As horribly as Sears Holdings (NASDAQOTH:SHLDQ) has performed as a retailer, and one only has to look at the company's recent earnings release or 10-year chart to see just how bad things have been, it doesn't matter to big investors or CEO Eddie Lampert. They don't care because Sears Holding is like a stealth retail real estate investment trust (without the yield), and their holding time frame could be considerably longer than a small investor's.
The land endures
Lampert has been selling and spinning-off assets for several years; as Brian Sozzi of Belus Capital Advisors put it, "starving the store base." The thesis is that the sum of the parts is worth much more than a going retail concern: 241 million square feet of real estate, the trademark brands Craftsman, Die Hard, and Kenmore, internet and warranty businesses, and private-label apparel brand Land's End. But mostly the land.
Sears' stock rose by double digits after Baker Street Capital issued a 139 page property-by-property appraisal in September, concluding that Sears' top-400 locations could net more than $7.3 billion if sold. Including the 500 remaining locations, Sears Holdings' real estate portfolio is conservatively (the company's word) worth $8.3 billion.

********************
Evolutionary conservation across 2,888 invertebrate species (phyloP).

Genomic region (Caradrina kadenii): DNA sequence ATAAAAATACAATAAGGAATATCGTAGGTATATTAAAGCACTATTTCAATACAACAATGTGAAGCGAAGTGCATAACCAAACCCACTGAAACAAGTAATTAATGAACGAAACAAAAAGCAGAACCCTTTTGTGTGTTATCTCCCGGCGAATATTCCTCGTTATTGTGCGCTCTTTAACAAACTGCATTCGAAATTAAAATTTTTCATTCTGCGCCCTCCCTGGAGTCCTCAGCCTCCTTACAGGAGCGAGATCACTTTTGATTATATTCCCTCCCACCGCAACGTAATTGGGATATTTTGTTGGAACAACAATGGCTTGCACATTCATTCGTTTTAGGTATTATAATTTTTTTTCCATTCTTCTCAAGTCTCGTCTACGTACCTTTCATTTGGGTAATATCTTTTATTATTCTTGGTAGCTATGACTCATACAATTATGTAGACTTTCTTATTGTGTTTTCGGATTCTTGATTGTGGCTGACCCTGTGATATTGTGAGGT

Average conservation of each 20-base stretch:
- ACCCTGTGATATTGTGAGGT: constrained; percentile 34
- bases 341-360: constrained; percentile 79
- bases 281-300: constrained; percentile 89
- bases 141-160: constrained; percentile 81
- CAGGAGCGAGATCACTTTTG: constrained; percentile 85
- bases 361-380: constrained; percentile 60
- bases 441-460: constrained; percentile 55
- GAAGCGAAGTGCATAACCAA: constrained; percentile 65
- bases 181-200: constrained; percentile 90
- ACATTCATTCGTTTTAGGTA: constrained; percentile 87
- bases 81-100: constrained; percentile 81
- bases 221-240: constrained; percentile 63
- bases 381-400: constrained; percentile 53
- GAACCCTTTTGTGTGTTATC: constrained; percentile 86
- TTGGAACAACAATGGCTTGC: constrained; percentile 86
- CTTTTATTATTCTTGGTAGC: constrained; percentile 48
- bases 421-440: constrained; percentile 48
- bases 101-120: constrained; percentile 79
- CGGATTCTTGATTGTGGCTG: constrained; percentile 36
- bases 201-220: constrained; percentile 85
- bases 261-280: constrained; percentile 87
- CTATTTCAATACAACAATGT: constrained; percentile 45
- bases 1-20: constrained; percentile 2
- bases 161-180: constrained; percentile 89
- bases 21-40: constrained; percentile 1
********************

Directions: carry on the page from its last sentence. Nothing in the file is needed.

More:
Baker Street went further, saying $44 per share is only one-third of the company's breakup value. The firm claims its analysis is conservative, excluding the significant value in real estate redevelopment opportunities.(Note: Baker Street is a large stakeholder in Sears at 1.5 million shares, and this analysis only included mall-anchor spots.)
A REIT and not a retailer?
With the creation of Sears' subsidiary Seritage Realty Trust in 2012, headed by former Kimco Realty COO David Lukes, it appears Lampert is running a retail REIT without yield. The same Baker Street report gave several examples of Sears' repurposing and subleasing space in stores across the US to gyms, grocers, etc. It also noted how Sears is shuttering non-performing departments like grocery and pharmacy in some KMarts.
Baker Street's main point is its 84-20 thesis that 84% of value is locked up in only 20% of Sears Holdings' property, mostly mall anchors in A (or top-tier) malls. The firm believes these could easily be sold-off without drastically affecting the rest of the business, and prime mall space demand is sufficient being a margin of safety for investors.
Several foreign retailers like H&M and Uniqlo are expected to expand their US retail presence, according to General Growth Properties CEO Sandeep Mathrani. Recently, Restoration Hardware announced it was offered more than 30 anchor deals in top malls, so there are sizable retailers that could fill anchor spots seamlessly.
Baker Street pointed out that Lampert has added 50% to his Sears Holdings stake with his own money over the last two years. Bruce Berkowitz of Fairholme Capital Management told Fortune in 2012 , "The value of Sears would be over $160 a share if the land on the books was fully valued." Berkowitz holds 20.4 million shares, up from 16 million-plus shares earlier this year.
On Sept. 4, Berkowitz asked CNBC , "How can you have Sears selling where it is and compare it to Simon Property? Sears has more square footage than Simon Properties. We have something that is extremely valuable."
Gone in five years